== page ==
I used to get really annoyed when people would talk about auditions I didn’t advance in or competitions I didn’t win as a “learning experience.”
We all seem to be result oriented. Or result-entitled maybe. We expect that at some point it is going to pay off. All that hard work.
I think this year all of us musicians have had a thought or two about what we do and why. Does it really matter in the grand scheme of things? Do people even want it? Do I even want to do it?
I’ve taken the past year off of taking orchestral auditions. I recently tallied up all of the things I have auditioned for: competitions, festivals, jobs, orchestral auditions, schools, all of it. The numbers were pretty crazy. I wanted to get an idea of what the “success to failure” ratio was.
I didn’t do this to make myself feel bad, just to be clear. I did this just to look at the data.
Here’s what I’ve learned about myself in retrospect:
I’ve applied for 5 professor jobs, taken 20 festival auditions, 19 orchestral auditions, done 15 competitions, and taken 16 college auditions. That’s a grand total of 75. I was “successful” meaning I either got into things, won the competition, or got the job 18 times.
I’m sitting here today writing materials for Flute Boot Camp excerpt edition, and I have SO much I want to write about. There is so much to talk about when it comes to the process of preparing for one of these moments. An audition, a competition, an opportunity.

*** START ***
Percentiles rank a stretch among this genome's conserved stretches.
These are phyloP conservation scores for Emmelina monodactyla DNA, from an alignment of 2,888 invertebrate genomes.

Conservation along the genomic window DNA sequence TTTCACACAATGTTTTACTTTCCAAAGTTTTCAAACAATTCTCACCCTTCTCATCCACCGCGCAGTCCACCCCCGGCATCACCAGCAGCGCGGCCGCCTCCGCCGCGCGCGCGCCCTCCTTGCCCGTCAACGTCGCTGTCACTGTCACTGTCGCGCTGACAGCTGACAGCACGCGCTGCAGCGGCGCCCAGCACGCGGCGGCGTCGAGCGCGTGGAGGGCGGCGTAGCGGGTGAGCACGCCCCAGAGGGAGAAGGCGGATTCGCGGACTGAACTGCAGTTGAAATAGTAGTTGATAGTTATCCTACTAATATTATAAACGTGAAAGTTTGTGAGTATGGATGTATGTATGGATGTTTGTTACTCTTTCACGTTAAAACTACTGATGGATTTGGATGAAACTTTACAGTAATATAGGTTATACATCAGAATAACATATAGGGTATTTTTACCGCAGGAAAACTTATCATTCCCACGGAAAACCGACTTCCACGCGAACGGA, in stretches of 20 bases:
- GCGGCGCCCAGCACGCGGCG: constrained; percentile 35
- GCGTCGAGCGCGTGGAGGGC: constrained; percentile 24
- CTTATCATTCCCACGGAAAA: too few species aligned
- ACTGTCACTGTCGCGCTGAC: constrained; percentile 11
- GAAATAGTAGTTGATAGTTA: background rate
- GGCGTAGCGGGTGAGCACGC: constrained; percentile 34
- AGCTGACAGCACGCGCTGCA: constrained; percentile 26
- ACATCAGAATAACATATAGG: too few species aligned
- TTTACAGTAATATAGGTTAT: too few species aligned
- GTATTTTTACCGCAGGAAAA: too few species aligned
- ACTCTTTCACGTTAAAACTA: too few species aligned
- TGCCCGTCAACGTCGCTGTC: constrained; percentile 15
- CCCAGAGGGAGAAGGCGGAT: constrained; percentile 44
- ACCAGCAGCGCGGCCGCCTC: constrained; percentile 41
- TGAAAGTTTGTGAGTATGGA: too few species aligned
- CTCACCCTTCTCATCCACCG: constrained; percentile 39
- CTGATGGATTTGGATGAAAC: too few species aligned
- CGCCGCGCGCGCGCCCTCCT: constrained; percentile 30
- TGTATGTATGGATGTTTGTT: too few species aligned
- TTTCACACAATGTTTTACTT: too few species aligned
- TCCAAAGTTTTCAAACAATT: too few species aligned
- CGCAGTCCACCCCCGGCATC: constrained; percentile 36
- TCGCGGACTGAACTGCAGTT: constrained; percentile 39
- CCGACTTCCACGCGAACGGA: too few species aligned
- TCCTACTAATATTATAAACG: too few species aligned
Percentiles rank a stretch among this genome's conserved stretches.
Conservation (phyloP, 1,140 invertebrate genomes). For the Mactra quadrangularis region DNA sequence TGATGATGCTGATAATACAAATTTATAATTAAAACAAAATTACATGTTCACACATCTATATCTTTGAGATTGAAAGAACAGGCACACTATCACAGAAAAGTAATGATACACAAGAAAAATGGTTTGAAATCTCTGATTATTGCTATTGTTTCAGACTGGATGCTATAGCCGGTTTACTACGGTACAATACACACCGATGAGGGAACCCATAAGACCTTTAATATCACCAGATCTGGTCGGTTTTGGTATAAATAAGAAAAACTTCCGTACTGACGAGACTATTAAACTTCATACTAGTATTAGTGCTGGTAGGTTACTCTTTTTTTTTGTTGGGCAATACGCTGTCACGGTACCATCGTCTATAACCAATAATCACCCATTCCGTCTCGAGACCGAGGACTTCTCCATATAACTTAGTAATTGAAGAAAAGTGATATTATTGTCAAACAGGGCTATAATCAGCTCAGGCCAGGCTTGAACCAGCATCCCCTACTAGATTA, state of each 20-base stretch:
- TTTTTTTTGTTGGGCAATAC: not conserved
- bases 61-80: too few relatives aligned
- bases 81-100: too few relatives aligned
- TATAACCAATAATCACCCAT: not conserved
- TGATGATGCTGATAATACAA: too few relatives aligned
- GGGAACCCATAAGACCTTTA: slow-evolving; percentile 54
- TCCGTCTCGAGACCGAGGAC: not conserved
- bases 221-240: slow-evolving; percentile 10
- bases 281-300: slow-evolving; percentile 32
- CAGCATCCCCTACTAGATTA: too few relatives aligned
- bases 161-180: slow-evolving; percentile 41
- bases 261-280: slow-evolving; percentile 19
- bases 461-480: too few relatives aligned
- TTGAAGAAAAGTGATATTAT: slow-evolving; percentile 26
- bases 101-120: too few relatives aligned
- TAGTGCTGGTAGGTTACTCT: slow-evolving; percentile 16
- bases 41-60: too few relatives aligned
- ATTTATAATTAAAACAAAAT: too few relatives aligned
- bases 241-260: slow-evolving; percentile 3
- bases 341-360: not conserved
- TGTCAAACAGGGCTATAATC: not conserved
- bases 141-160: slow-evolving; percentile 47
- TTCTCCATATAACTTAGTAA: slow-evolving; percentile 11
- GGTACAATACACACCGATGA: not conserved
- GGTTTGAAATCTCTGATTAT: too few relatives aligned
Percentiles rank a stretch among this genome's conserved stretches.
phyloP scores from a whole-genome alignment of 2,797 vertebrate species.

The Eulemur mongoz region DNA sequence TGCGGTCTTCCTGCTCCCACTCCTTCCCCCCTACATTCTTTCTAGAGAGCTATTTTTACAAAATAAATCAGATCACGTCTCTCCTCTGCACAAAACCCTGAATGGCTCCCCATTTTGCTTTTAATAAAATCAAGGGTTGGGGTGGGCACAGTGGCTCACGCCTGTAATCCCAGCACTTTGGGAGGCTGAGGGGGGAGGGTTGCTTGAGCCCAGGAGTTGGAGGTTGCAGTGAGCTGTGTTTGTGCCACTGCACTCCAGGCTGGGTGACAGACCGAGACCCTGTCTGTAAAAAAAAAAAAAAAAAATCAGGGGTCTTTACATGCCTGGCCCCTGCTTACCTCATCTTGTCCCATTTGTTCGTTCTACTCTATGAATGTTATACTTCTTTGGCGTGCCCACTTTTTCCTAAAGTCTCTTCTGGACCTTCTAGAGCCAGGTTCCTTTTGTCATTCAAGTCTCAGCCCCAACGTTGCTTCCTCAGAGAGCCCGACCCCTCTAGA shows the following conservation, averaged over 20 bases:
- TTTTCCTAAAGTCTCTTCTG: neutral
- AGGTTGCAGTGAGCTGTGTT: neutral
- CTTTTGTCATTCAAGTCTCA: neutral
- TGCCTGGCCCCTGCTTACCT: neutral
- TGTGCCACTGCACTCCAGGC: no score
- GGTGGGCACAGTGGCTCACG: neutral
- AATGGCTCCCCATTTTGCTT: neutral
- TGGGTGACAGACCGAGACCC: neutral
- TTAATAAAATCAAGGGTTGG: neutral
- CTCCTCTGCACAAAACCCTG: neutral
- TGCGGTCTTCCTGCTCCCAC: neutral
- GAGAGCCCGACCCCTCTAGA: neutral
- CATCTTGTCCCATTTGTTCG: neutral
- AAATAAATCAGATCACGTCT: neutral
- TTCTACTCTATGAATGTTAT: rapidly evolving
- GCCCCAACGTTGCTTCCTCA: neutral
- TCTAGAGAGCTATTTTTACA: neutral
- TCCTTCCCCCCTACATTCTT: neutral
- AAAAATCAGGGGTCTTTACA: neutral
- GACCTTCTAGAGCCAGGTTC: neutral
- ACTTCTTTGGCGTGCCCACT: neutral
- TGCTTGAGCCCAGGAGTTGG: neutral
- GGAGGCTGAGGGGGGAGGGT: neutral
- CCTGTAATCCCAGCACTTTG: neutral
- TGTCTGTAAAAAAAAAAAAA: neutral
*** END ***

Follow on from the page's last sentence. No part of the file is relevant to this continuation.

I miss these moments, having not had one for a while. These opportunities. My former teacher Jeanne Baxtresser writes about these at the beginning of her newest excerpt book. She describes it so clearly, that feeling when we get to pursue a new opportunity. She quotes a short story called Babette’s Feast by Isak Dinesen (Karen Blixen).
“Through all the world there goes one long cry from the heart of the artist: Give me a chance to do my best.”
I think about the drive and ambition I've had for the past ten years. What could have compelled me to apply for 75 things (does my head spin at the application fees? yes…). But it is just this, the opportunity to do my best, to be the best at something.
I miss these moments. I get them occasionally when I’m playing for a student over zoom. I just want to keep playing for them. I miss performing for people. Sometimes I think people don’t truly know me until they’ve heard me play the flute because so much of my time and self is in my sound. In my master’s the sound of my flute became more familiar to me than the sound of my voice at times.
I shared in a youtube video that flute has always been there for me when words have failed. I could demonstrate my best. I know there will be other opportunities once we are out of this pandemic. I know that it will be a slow road to normalcy for all of us, but I think part of the struggle for many musicians has been that these chances to show our best selves aren’t happening in the way we expected they would.
This was going to be a blog post about how to handle failures, but it just didn’t go that way. I suppose this is a love letter to that feeling when you get a chance to do your best. That’s a hard thing to describe. This is a weirdly somber post, but cathartic for me. So if you’re still reading and you miss that feeling too, the performing feeling, the opportunity to do your best feeling that drives you, know you’re not alone.
All my best,